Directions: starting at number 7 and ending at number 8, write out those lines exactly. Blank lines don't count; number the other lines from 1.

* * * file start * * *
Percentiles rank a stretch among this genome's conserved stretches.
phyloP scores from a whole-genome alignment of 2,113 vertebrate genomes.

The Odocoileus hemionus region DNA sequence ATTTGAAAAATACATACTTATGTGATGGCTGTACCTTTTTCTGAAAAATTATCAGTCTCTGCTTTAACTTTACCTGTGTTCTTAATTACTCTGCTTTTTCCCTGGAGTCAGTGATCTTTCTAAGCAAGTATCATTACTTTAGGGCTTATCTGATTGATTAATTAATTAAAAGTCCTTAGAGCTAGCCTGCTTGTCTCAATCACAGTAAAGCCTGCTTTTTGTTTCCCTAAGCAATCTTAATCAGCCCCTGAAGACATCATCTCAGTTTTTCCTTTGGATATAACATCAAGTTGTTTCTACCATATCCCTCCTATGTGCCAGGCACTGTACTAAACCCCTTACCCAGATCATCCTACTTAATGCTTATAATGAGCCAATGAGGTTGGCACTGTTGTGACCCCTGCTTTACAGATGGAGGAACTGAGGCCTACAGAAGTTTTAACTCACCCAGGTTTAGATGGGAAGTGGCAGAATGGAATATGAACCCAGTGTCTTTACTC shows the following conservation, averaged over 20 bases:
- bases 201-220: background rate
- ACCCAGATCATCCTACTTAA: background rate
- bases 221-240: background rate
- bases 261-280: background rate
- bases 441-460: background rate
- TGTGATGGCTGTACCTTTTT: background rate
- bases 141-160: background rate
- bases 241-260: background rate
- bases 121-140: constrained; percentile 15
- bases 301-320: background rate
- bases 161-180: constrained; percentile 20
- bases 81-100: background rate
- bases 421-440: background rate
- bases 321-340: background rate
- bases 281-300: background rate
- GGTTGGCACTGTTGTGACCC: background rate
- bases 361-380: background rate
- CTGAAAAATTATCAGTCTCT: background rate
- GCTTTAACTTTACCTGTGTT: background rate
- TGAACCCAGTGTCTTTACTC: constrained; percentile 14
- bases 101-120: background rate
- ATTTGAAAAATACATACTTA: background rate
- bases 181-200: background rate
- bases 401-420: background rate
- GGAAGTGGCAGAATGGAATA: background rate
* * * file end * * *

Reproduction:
- bases 261-280: background rate
- bases 441-460: background rate